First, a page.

The World Bank is at a crossroad — and that goes beyond the matter of leadership.
In the coming weeks, a successor will be found for outgoing President Robert Zoellick, under whose leadership the bank has increased its transparency and focus on results, boosted its funding and anti-corruption drive, and elevated a record number of women and developing country nationals to senior posts.
Caroline Anstey was among those who moved up the bank’s hierarchy under Zoellick. After serving as World Bank chief of staff and vice president for external affairs, she assumed one of three managing director positions at the agency on Sept. 19, 2011. The former BBC producer is in charge of the bank’s modernization drive and has special oversight on gender issues.
The World Bank is not the “only game in town” anymore, Anstey said in a recent conversation with Devex, acknowledging the emergence of new donors in the public, private and nonprofit realms. But it remains an “important catalyst for investment” from the private sector and other sources.
“And unlike many of the so-called vertical funds, which may support a single sector like education or health,” she said, “the bank’s support isn’t earmarked so countries can match it more closely to their own development priorities.”
Infrastructure remains the bank’s “core business,” accounting for 40 percent of total bank assistance, according to Anstey; investment in agriculture and safety nets has risen in recent years.
So what does the future hold for the World Bank?
Developing countries will play a larger role, Anstey said, and the bank will be more decentralized and “location-neutral,” to connect better with clients. Eventually, there’ll be less lending to middle-income countries and a greater focus on open knowledge — what bank officials call “democratizing development.” The World Bank, as Anstey sees it, will be a “global connector and development collective.”
We caught up with Anstey days before Zoellick publicly announced he would step down at the end of his first term on June 30.
Can the bank still ensure that the International Development Association can deliver aid to the poorest countries in the face of planned scale backs to its budget?
Well, in December 2010, we raised a record IDA appropriation of $49 billion — the largest in our history — and this despite the financial difficulties many of our donor countries are experiencing. So, there’s been no contraction in funding yet.
But, increasingly, development funding is going to rely on a new compact between traditional and new donors. And many of those new donors are emerging markets which have benefited from bank support in the past and now want to give back. So, for the last IDA replenishment, China, for example, prepaid $2 billion of IDA monies back into the fund, allowing others to benefit. And we also had a number of countries join which had never donated before. We are also looking at ways that we can move IDA to greater self-sufficiency, so we are not so dependent on triennial replenishments.
All that said, IDA continues to produce impressive results: 13 million lives saved over the last 10 years, 310 million children immunized, access to water and sanitation for 177 million people, nutritional supplements provided to 98 million children, and better education for more than 100 million children each year.
How, in your view, is investment by BRIC countries [Brazil, Russia, India and China] in Africa and Latin America changing the nature of development finance?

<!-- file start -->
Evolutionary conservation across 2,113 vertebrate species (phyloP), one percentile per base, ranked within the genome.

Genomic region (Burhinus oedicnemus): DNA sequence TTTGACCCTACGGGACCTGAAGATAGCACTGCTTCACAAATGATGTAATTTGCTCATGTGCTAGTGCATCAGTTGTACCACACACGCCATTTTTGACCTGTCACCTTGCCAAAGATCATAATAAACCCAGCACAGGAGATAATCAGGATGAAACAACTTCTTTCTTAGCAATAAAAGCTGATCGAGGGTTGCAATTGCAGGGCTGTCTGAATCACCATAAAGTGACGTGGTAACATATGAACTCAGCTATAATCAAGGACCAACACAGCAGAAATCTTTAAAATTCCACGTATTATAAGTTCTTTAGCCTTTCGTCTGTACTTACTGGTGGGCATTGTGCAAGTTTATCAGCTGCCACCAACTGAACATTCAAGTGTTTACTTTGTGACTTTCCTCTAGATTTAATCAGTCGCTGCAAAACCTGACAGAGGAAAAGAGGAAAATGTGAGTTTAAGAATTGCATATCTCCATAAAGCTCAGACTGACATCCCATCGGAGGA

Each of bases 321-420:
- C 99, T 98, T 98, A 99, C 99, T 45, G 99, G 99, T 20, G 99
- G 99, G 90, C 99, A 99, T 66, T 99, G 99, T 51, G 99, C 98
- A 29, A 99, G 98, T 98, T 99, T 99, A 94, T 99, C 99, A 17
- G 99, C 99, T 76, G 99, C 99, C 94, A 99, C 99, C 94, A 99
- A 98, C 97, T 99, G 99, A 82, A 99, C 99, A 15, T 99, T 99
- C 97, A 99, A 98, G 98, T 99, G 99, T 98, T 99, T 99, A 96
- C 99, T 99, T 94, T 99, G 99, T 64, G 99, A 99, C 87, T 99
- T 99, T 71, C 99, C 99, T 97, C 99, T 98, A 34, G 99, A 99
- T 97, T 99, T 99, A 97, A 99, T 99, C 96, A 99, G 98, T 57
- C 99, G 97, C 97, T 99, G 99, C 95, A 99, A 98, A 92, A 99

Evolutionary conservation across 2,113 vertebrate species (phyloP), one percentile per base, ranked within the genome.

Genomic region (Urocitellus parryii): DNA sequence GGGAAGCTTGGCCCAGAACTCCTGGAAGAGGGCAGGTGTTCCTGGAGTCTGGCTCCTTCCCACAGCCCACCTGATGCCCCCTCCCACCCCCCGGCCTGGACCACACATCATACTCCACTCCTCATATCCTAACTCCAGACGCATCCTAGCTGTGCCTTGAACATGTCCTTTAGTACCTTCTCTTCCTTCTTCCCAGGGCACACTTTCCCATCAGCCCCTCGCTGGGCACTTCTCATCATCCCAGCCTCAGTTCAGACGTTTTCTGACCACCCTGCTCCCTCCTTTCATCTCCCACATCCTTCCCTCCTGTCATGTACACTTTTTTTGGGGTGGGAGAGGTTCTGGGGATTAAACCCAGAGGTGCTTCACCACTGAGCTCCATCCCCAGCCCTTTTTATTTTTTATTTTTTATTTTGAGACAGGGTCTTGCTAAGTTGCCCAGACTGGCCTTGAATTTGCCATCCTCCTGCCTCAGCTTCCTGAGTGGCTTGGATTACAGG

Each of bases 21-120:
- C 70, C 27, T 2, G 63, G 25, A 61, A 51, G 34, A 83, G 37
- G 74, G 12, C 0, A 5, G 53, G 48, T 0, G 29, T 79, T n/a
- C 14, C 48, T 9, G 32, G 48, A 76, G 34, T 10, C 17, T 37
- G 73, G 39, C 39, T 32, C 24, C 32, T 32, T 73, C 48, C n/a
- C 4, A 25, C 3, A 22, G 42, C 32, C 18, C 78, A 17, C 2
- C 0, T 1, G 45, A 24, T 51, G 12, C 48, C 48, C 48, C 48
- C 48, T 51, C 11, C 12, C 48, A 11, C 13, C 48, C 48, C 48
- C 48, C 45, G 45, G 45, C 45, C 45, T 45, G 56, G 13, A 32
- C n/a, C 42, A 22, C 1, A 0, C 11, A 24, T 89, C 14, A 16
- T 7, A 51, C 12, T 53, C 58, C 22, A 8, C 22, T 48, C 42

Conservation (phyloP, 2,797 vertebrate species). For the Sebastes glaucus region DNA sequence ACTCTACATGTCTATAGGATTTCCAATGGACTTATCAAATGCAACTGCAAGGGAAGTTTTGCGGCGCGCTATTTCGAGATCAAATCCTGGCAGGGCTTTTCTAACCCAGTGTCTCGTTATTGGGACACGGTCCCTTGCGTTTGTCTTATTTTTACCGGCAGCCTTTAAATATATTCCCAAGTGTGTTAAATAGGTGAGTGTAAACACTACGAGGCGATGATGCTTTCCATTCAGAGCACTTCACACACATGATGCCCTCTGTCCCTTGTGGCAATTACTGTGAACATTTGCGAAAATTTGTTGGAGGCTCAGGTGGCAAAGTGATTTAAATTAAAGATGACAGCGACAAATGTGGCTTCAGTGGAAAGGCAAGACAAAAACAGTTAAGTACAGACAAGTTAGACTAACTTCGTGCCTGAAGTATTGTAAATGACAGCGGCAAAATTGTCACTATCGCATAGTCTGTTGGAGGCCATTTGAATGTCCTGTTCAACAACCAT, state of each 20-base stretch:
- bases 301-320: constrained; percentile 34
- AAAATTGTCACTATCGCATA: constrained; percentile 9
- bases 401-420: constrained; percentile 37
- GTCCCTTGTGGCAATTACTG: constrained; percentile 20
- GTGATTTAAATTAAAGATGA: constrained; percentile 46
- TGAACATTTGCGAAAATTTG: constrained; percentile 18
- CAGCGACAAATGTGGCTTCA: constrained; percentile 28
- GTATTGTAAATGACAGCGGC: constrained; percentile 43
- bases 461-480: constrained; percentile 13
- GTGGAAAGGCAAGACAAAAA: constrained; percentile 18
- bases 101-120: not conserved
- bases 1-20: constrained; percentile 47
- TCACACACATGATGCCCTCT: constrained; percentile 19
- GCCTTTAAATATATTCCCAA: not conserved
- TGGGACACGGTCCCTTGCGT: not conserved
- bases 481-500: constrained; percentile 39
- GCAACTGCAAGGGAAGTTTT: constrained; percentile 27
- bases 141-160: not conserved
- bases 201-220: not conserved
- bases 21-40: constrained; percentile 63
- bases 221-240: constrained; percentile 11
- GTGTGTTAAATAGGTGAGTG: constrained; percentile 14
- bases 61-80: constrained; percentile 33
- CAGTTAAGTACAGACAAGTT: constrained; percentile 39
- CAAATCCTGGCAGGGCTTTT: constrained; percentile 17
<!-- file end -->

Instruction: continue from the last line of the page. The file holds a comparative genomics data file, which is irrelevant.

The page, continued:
It’s broadening it, and broadening options for developing countries, and that’s healthy. The worst thing development agencies or donor countries could do is say to these countries, “We only want you to take our finance and our investment,” and, “Oops, sorry, but our economies are in a mess now, so we really need to pull some of our investments out; but just wait around ‘till we’re back on our feet.”
But at the same time, it is important that investment is in the interests of the country and the local people. So, for investment and purchases of land for agriculture, for example, we’ve advocated for guidelines around so-called “land grabs,” so that local peoples’ needs are met. We’ve encouraged countries to sign up to the Extractive Industries Transparency Initiative and the private sector to subscribe to the Equator Principles to help regulate and make investment more transparent.
At the same time, there is a lot for developing countries to learn and gain from each other [through] what have come to be called South-South interactions: Indian railways in Africa, Brazil’s conditional cash transfer system in the Middle East, Columbia’s approach to urban transport — now exported to many parts of the world: The bank can help connect and catalyze that learning and those interactions.
So, yes, we should work to help ensure that local peoples get the safeguards they need. But let’s not just condemn this investment.
Are you concerned that the bank will find it harder to set norms and standards in development finance when countries can go to other sources that may not include social and environmental safeguards?
I think I answered that above. But perhaps I can expand a little: We have now launched a new lending instrument — only the third in the bank’s history — called P4R, or Program for Results. It joins investment lending and budget support as the main vehicles for bank support.
But the key thing about P4R is that disbursement is linked to results — so no money flows until the development results have been verified. But equally important, P4R, is also about strengthening countries’ own systems for environmental safeguards, procurement, fiduciary standards. We will help countries build those systems and assess them.
This means bank lending will no longer just be about the money we lend to individual projects, but about the systems we help build with our country partners. And this can help raise standards and safeguards, and boost transparency.
Is the World Bank now just another agency? And what must it do to retain the ideal of a global cooperative?
Well, you would expect me to say no, and I won’t surprise you. Owned by 187 countries, our workforce includes people from 170 different nationalities. Working out of more than 150 offices worldwide, with 41 percent of our staff now based in country offices, I don’t think we are just another agency.
For starters, we are global — many agencies or regional development banks aren’t, and this hampers their ability to cross-fertilize development experience. And second, we don’t earmark funds, so countries can work with us to design their priorities and we don’t have to say, “Well sorry, we can only lend for the health sector,” or, “We can only lend if all the procurement goes to a European firm, or if Chinese workers do the construction.”